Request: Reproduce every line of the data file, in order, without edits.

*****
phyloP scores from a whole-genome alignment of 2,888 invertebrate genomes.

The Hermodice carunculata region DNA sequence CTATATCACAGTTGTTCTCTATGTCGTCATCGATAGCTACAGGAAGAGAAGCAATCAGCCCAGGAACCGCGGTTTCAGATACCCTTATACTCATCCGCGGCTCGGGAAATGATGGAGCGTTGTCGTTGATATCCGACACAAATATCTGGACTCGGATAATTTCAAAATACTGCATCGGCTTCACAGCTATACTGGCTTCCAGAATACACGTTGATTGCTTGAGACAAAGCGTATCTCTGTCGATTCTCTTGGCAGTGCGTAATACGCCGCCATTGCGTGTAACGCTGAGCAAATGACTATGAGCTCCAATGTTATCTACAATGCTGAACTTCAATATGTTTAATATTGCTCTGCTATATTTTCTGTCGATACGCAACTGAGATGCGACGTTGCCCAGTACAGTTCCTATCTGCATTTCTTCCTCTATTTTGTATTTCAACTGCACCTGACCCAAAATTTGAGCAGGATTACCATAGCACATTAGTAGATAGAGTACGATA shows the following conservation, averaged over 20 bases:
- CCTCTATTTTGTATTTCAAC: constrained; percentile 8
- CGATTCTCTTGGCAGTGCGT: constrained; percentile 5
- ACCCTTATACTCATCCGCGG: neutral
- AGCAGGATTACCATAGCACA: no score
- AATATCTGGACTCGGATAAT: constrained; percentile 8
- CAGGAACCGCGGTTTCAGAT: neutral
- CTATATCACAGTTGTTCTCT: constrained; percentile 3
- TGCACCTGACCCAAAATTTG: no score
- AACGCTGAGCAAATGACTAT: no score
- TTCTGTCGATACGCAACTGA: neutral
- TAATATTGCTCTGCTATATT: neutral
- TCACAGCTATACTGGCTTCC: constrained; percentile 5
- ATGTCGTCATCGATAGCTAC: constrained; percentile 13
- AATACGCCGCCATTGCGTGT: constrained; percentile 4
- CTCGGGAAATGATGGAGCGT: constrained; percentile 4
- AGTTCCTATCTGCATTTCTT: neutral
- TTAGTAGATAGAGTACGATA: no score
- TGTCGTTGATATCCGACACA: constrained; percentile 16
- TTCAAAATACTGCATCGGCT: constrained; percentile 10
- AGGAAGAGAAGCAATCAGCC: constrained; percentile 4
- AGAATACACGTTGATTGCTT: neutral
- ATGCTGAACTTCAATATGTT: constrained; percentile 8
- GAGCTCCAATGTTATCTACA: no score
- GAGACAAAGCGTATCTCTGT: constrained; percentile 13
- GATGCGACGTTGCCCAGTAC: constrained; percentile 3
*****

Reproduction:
phyloP scores from a whole-genome alignment of 2,888 invertebrate genomes.

The Hermodice carunculata region DNA sequence CTATATCACAGTTGTTCTCTATGTCGTCATCGATAGCTACAGGAAGAGAAGCAATCAGCCCAGGAACCGCGGTTTCAGATACCCTTATACTCATCCGCGGCTCGGGAAATGATGGAGCGTTGTCGTTGATATCCGACACAAATATCTGGACTCGGATAATTTCAAAATACTGCATCGGCTTCACAGCTATACTGGCTTCCAGAATACACGTTGATTGCTTGAGACAAAGCGTATCTCTGTCGATTCTCTTGGCAGTGCGTAATACGCCGCCATTGCGTGTAACGCTGAGCAAATGACTATGAGCTCCAATGTTATCTACAATGCTGAACTTCAATATGTTTAATATTGCTCTGCTATATTTTCTGTCGATACGCAACTGAGATGCGACGTTGCCCAGTACAGTTCCTATCTGCATTTCTTCCTCTATTTTGTATTTCAACTGCACCTGACCCAAAATTTGAGCAGGATTACCATAGCACATTAGTAGATAGAGTACGATA shows the following conservation, averaged over 20 bases:
- CCTCTATTTTGTATTTCAAC: constrained; percentile 8
- CGATTCTCTTGGCAGTGCGT: constrained; percentile 5
- ACCCTTATACTCATCCGCGG: neutral
- AGCAGGATTACCATAGCACA: no score
- AATATCTGGACTCGGATAAT: constrained; percentile 8
- CAGGAACCGCGGTTTCAGAT: neutral
- CTATATCACAGTTGTTCTCT: constrained; percentile 3
- TGCACCTGACCCAAAATTTG: no score
- AACGCTGAGCAAATGACTAT: no score
- TTCTGTCGATACGCAACTGA: neutral
- TAATATTGCTCTGCTATATT: neutral
- TCACAGCTATACTGGCTTCC: constrained; percentile 5
- ATGTCGTCATCGATAGCTAC: constrained; percentile 13
- AATACGCCGCCATTGCGTGT: constrained; percentile 4
- CTCGGGAAATGATGGAGCGT: constrained; percentile 4
- AGTTCCTATCTGCATTTCTT: neutral
- TTAGTAGATAGAGTACGATA: no score
- TGTCGTTGATATCCGACACA: constrained; percentile 16
- TTCAAAATACTGCATCGGCT: constrained; percentile 10
- AGGAAGAGAAGCAATCAGCC: constrained; percentile 4
- AGAATACACGTTGATTGCTT: neutral
- ATGCTGAACTTCAATATGTT: constrained; percentile 8
- GAGCTCCAATGTTATCTACA: no score
- GAGACAAAGCGTATCTCTGT: constrained; percentile 13
- GATGCGACGTTGCCCAGTAC: constrained; percentile 3